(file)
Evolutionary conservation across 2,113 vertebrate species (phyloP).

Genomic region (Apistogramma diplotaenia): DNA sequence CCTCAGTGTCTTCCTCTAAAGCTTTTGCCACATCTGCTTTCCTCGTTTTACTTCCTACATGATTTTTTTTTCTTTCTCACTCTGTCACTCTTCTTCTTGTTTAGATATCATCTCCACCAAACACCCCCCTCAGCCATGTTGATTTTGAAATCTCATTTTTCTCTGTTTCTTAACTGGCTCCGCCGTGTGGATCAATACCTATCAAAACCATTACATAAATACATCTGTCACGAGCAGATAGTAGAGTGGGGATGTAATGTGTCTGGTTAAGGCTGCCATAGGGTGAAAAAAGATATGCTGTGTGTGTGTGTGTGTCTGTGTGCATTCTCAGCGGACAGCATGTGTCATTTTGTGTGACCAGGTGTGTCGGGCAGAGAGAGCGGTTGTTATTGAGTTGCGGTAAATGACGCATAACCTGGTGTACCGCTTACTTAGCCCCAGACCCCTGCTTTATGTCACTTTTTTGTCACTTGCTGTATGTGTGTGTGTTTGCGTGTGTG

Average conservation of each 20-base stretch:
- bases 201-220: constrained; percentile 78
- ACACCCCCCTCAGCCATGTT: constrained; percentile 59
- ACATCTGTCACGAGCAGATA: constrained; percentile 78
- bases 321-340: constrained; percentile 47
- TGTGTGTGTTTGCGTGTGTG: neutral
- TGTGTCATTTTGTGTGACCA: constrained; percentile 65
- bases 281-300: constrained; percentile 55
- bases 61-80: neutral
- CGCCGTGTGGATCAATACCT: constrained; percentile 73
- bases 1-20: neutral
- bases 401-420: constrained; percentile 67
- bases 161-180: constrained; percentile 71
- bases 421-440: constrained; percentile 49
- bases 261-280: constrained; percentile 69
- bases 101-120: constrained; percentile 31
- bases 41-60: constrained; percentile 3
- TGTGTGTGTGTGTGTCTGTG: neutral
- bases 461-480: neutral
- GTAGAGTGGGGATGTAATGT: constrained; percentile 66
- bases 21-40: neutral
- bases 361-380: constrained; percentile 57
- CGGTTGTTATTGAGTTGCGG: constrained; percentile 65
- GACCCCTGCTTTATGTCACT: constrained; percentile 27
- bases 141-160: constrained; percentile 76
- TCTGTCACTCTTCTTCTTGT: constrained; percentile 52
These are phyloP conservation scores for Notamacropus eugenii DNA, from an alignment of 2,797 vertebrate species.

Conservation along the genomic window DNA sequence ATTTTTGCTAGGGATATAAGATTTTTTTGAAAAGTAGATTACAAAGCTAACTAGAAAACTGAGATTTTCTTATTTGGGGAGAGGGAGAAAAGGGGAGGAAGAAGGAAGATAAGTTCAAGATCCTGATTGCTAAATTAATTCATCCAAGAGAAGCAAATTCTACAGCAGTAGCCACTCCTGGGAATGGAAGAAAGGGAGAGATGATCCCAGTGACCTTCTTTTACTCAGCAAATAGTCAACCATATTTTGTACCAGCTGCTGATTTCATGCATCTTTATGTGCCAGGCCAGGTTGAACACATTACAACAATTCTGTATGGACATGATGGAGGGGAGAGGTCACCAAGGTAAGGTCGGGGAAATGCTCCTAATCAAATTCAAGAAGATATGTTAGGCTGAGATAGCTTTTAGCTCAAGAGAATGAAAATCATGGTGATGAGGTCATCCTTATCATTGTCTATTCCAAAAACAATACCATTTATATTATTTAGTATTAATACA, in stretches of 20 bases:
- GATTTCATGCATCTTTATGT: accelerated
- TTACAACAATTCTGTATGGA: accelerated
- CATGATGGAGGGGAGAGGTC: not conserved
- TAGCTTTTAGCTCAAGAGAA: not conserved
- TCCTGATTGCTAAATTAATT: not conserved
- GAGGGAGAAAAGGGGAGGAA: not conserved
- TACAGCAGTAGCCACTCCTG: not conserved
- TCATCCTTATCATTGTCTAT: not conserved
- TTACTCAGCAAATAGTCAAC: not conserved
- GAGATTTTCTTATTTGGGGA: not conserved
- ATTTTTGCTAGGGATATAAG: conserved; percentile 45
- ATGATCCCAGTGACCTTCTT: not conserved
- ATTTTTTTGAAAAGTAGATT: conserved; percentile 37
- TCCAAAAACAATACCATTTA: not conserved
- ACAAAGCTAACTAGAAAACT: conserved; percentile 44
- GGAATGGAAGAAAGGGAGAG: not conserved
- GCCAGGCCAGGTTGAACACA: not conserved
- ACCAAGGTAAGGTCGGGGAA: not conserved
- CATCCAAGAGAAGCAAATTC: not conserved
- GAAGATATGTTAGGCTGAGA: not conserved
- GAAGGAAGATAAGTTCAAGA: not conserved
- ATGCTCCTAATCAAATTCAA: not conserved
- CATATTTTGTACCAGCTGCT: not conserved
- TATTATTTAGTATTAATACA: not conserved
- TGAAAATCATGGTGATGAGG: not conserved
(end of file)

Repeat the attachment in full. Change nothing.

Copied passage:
Evolutionary conservation across 2,113 vertebrate species (phyloP).

Genomic region (Apistogramma diplotaenia): DNA sequence CCTCAGTGTCTTCCTCTAAAGCTTTTGCCACATCTGCTTTCCTCGTTTTACTTCCTACATGATTTTTTTTTCTTTCTCACTCTGTCACTCTTCTTCTTGTTTAGATATCATCTCCACCAAACACCCCCCTCAGCCATGTTGATTTTGAAATCTCATTTTTCTCTGTTTCTTAACTGGCTCCGCCGTGTGGATCAATACCTATCAAAACCATTACATAAATACATCTGTCACGAGCAGATAGTAGAGTGGGGATGTAATGTGTCTGGTTAAGGCTGCCATAGGGTGAAAAAAGATATGCTGTGTGTGTGTGTGTGTCTGTGTGCATTCTCAGCGGACAGCATGTGTCATTTTGTGTGACCAGGTGTGTCGGGCAGAGAGAGCGGTTGTTATTGAGTTGCGGTAAATGACGCATAACCTGGTGTACCGCTTACTTAGCCCCAGACCCCTGCTTTATGTCACTTTTTTGTCACTTGCTGTATGTGTGTGTGTTTGCGTGTGTG

Average conservation of each 20-base stretch:
- bases 201-220: constrained; percentile 78
- ACACCCCCCTCAGCCATGTT: constrained; percentile 59
- ACATCTGTCACGAGCAGATA: constrained; percentile 78
- bases 321-340: constrained; percentile 47
- TGTGTGTGTTTGCGTGTGTG: neutral
- TGTGTCATTTTGTGTGACCA: constrained; percentile 65
- bases 281-300: constrained; percentile 55
- bases 61-80: neutral
- CGCCGTGTGGATCAATACCT: constrained; percentile 73
- bases 1-20: neutral
- bases 401-420: constrained; percentile 67
- bases 161-180: constrained; percentile 71
- bases 421-440: constrained; percentile 49
- bases 261-280: constrained; percentile 69
- bases 101-120: constrained; percentile 31
- bases 41-60: constrained; percentile 3
- TGTGTGTGTGTGTGTCTGTG: neutral
- bases 461-480: neutral
- GTAGAGTGGGGATGTAATGT: constrained; percentile 66
- bases 21-40: neutral
- bases 361-380: constrained; percentile 57
- CGGTTGTTATTGAGTTGCGG: constrained; percentile 65
- GACCCCTGCTTTATGTCACT: constrained; percentile 27
- bases 141-160: constrained; percentile 76
- TCTGTCACTCTTCTTCTTGT: constrained; percentile 52
These are phyloP conservation scores for Notamacropus eugenii DNA, from an alignment of 2,797 vertebrate species.

Conservation along the genomic window DNA sequence ATTTTTGCTAGGGATATAAGATTTTTTTGAAAAGTAGATTACAAAGCTAACTAGAAAACTGAGATTTTCTTATTTGGGGAGAGGGAGAAAAGGGGAGGAAGAAGGAAGATAAGTTCAAGATCCTGATTGCTAAATTAATTCATCCAAGAGAAGCAAATTCTACAGCAGTAGCCACTCCTGGGAATGGAAGAAAGGGAGAGATGATCCCAGTGACCTTCTTTTACTCAGCAAATAGTCAACCATATTTTGTACCAGCTGCTGATTTCATGCATCTTTATGTGCCAGGCCAGGTTGAACACATTACAACAATTCTGTATGGACATGATGGAGGGGAGAGGTCACCAAGGTAAGGTCGGGGAAATGCTCCTAATCAAATTCAAGAAGATATGTTAGGCTGAGATAGCTTTTAGCTCAAGAGAATGAAAATCATGGTGATGAGGTCATCCTTATCATTGTCTATTCCAAAAACAATACCATTTATATTATTTAGTATTAATACA, in stretches of 20 bases:
- GATTTCATGCATCTTTATGT: accelerated
- TTACAACAATTCTGTATGGA: accelerated
- CATGATGGAGGGGAGAGGTC: not conserved
- TAGCTTTTAGCTCAAGAGAA: not conserved
- TCCTGATTGCTAAATTAATT: not conserved
- GAGGGAGAAAAGGGGAGGAA: not conserved
- TACAGCAGTAGCCACTCCTG: not conserved
- TCATCCTTATCATTGTCTAT: not conserved
- TTACTCAGCAAATAGTCAAC: not conserved
- GAGATTTTCTTATTTGGGGA: not conserved
- ATTTTTGCTAGGGATATAAG: conserved; percentile 45
- ATGATCCCAGTGACCTTCTT: not conserved
- ATTTTTTTGAAAAGTAGATT: conserved; percentile 37
- TCCAAAAACAATACCATTTA: not conserved
- ACAAAGCTAACTAGAAAACT: conserved; percentile 44
- GGAATGGAAGAAAGGGAGAG: not conserved
- GCCAGGCCAGGTTGAACACA: not conserved
- ACCAAGGTAAGGTCGGGGAA: not conserved
- CATCCAAGAGAAGCAAATTC: not conserved
- GAAGATATGTTAGGCTGAGA: not conserved
- GAAGGAAGATAAGTTCAAGA: not conserved
- ATGCTCCTAATCAAATTCAA: not conserved
- CATATTTTGTACCAGCTGCT: not conserved
- TATTATTTAGTATTAATACA: not conserved
- TGAAAATCATGGTGATGAGG: not conserved